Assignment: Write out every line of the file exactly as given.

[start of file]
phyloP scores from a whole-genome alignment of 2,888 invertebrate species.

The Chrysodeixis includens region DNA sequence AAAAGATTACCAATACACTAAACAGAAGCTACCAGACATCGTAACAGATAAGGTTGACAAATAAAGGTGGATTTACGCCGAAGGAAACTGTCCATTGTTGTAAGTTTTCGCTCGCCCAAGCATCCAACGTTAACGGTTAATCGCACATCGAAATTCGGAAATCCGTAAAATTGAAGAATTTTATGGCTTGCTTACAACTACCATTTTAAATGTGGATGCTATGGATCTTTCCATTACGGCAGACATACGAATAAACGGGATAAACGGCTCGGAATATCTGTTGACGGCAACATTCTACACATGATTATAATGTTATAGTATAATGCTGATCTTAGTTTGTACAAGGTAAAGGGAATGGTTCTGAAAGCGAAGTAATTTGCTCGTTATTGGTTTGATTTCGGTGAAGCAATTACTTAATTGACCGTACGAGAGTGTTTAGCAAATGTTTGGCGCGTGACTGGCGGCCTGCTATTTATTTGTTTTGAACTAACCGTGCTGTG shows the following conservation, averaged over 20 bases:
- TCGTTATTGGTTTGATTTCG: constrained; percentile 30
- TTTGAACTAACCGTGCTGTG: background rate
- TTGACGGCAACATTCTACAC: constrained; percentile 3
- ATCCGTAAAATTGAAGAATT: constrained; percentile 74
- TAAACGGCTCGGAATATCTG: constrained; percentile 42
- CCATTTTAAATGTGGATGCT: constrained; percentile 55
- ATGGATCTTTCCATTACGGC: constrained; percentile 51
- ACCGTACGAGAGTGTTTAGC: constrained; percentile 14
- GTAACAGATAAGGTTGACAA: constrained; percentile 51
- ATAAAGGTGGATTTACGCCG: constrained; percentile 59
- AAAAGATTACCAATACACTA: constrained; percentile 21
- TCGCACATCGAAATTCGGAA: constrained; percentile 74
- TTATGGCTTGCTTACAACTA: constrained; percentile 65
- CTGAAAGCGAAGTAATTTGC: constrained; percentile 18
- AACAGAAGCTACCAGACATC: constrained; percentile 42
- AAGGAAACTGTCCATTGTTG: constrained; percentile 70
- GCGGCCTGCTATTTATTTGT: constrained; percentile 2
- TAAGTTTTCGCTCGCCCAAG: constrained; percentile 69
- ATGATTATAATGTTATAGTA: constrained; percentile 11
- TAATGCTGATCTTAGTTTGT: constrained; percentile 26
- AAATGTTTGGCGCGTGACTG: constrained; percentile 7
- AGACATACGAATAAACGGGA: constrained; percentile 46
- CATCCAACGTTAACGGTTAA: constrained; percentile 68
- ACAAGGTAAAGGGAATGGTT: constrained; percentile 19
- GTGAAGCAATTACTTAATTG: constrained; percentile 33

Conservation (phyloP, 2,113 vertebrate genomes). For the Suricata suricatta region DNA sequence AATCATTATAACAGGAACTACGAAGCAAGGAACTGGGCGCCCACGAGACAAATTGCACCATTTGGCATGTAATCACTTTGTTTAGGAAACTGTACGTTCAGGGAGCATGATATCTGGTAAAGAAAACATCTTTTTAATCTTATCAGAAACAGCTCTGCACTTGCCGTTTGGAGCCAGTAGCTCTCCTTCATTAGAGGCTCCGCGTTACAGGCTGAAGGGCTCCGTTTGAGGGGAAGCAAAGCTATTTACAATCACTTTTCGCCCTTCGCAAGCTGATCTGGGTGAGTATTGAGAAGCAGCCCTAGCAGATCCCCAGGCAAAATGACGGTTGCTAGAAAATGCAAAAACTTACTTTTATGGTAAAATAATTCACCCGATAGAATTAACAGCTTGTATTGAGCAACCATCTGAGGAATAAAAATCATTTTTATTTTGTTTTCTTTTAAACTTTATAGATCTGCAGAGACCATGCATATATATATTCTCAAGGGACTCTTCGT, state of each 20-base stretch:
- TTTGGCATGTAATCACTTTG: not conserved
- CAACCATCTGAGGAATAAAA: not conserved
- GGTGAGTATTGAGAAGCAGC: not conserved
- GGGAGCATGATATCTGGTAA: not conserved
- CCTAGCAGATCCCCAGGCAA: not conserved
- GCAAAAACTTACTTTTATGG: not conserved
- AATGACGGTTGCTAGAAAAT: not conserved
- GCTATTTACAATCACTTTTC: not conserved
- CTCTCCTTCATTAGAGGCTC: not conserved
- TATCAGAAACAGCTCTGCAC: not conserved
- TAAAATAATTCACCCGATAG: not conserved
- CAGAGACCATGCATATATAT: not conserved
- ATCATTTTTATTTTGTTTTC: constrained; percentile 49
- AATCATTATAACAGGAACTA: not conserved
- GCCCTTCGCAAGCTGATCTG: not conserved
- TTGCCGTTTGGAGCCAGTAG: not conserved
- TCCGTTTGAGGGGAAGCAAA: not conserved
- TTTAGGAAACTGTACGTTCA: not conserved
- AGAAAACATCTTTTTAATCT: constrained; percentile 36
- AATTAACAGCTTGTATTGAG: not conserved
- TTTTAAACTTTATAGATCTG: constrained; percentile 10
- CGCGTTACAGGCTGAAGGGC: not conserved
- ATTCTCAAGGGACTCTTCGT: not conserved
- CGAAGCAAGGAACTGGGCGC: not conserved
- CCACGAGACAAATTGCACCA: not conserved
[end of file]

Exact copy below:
phyloP scores from a whole-genome alignment of 2,888 invertebrate species.

The Chrysodeixis includens region DNA sequence AAAAGATTACCAATACACTAAACAGAAGCTACCAGACATCGTAACAGATAAGGTTGACAAATAAAGGTGGATTTACGCCGAAGGAAACTGTCCATTGTTGTAAGTTTTCGCTCGCCCAAGCATCCAACGTTAACGGTTAATCGCACATCGAAATTCGGAAATCCGTAAAATTGAAGAATTTTATGGCTTGCTTACAACTACCATTTTAAATGTGGATGCTATGGATCTTTCCATTACGGCAGACATACGAATAAACGGGATAAACGGCTCGGAATATCTGTTGACGGCAACATTCTACACATGATTATAATGTTATAGTATAATGCTGATCTTAGTTTGTACAAGGTAAAGGGAATGGTTCTGAAAGCGAAGTAATTTGCTCGTTATTGGTTTGATTTCGGTGAAGCAATTACTTAATTGACCGTACGAGAGTGTTTAGCAAATGTTTGGCGCGTGACTGGCGGCCTGCTATTTATTTGTTTTGAACTAACCGTGCTGTG shows the following conservation, averaged over 20 bases:
- TCGTTATTGGTTTGATTTCG: constrained; percentile 30
- TTTGAACTAACCGTGCTGTG: background rate
- TTGACGGCAACATTCTACAC: constrained; percentile 3
- ATCCGTAAAATTGAAGAATT: constrained; percentile 74
- TAAACGGCTCGGAATATCTG: constrained; percentile 42
- CCATTTTAAATGTGGATGCT: constrained; percentile 55
- ATGGATCTTTCCATTACGGC: constrained; percentile 51
- ACCGTACGAGAGTGTTTAGC: constrained; percentile 14
- GTAACAGATAAGGTTGACAA: constrained; percentile 51
- ATAAAGGTGGATTTACGCCG: constrained; percentile 59
- AAAAGATTACCAATACACTA: constrained; percentile 21
- TCGCACATCGAAATTCGGAA: constrained; percentile 74
- TTATGGCTTGCTTACAACTA: constrained; percentile 65
- CTGAAAGCGAAGTAATTTGC: constrained; percentile 18
- AACAGAAGCTACCAGACATC: constrained; percentile 42
- AAGGAAACTGTCCATTGTTG: constrained; percentile 70
- GCGGCCTGCTATTTATTTGT: constrained; percentile 2
- TAAGTTTTCGCTCGCCCAAG: constrained; percentile 69
- ATGATTATAATGTTATAGTA: constrained; percentile 11
- TAATGCTGATCTTAGTTTGT: constrained; percentile 26
- AAATGTTTGGCGCGTGACTG: constrained; percentile 7
- AGACATACGAATAAACGGGA: constrained; percentile 46
- CATCCAACGTTAACGGTTAA: constrained; percentile 68
- ACAAGGTAAAGGGAATGGTT: constrained; percentile 19
- GTGAAGCAATTACTTAATTG: constrained; percentile 33

Conservation (phyloP, 2,113 vertebrate genomes). For the Suricata suricatta region DNA sequence AATCATTATAACAGGAACTACGAAGCAAGGAACTGGGCGCCCACGAGACAAATTGCACCATTTGGCATGTAATCACTTTGTTTAGGAAACTGTACGTTCAGGGAGCATGATATCTGGTAAAGAAAACATCTTTTTAATCTTATCAGAAACAGCTCTGCACTTGCCGTTTGGAGCCAGTAGCTCTCCTTCATTAGAGGCTCCGCGTTACAGGCTGAAGGGCTCCGTTTGAGGGGAAGCAAAGCTATTTACAATCACTTTTCGCCCTTCGCAAGCTGATCTGGGTGAGTATTGAGAAGCAGCCCTAGCAGATCCCCAGGCAAAATGACGGTTGCTAGAAAATGCAAAAACTTACTTTTATGGTAAAATAATTCACCCGATAGAATTAACAGCTTGTATTGAGCAACCATCTGAGGAATAAAAATCATTTTTATTTTGTTTTCTTTTAAACTTTATAGATCTGCAGAGACCATGCATATATATATTCTCAAGGGACTCTTCGT, state of each 20-base stretch:
- TTTGGCATGTAATCACTTTG: not conserved
- CAACCATCTGAGGAATAAAA: not conserved
- GGTGAGTATTGAGAAGCAGC: not conserved
- GGGAGCATGATATCTGGTAA: not conserved
- CCTAGCAGATCCCCAGGCAA: not conserved
- GCAAAAACTTACTTTTATGG: not conserved
- AATGACGGTTGCTAGAAAAT: not conserved
- GCTATTTACAATCACTTTTC: not conserved
- CTCTCCTTCATTAGAGGCTC: not conserved
- TATCAGAAACAGCTCTGCAC: not conserved
- TAAAATAATTCACCCGATAG: not conserved
- CAGAGACCATGCATATATAT: not conserved
- ATCATTTTTATTTTGTTTTC: constrained; percentile 49
- AATCATTATAACAGGAACTA: not conserved
- GCCCTTCGCAAGCTGATCTG: not conserved
- TTGCCGTTTGGAGCCAGTAG: not conserved
- TCCGTTTGAGGGGAAGCAAA: not conserved
- TTTAGGAAACTGTACGTTCA: not conserved
- AGAAAACATCTTTTTAATCT: constrained; percentile 36
- AATTAACAGCTTGTATTGAG: not conserved
- TTTTAAACTTTATAGATCTG: constrained; percentile 10
- CGCGTTACAGGCTGAAGGGC: not conserved
- ATTCTCAAGGGACTCTTCGT: not conserved
- CGAAGCAAGGAACTGGGCGC: not conserved
- CCACGAGACAAATTGCACCA: not conserved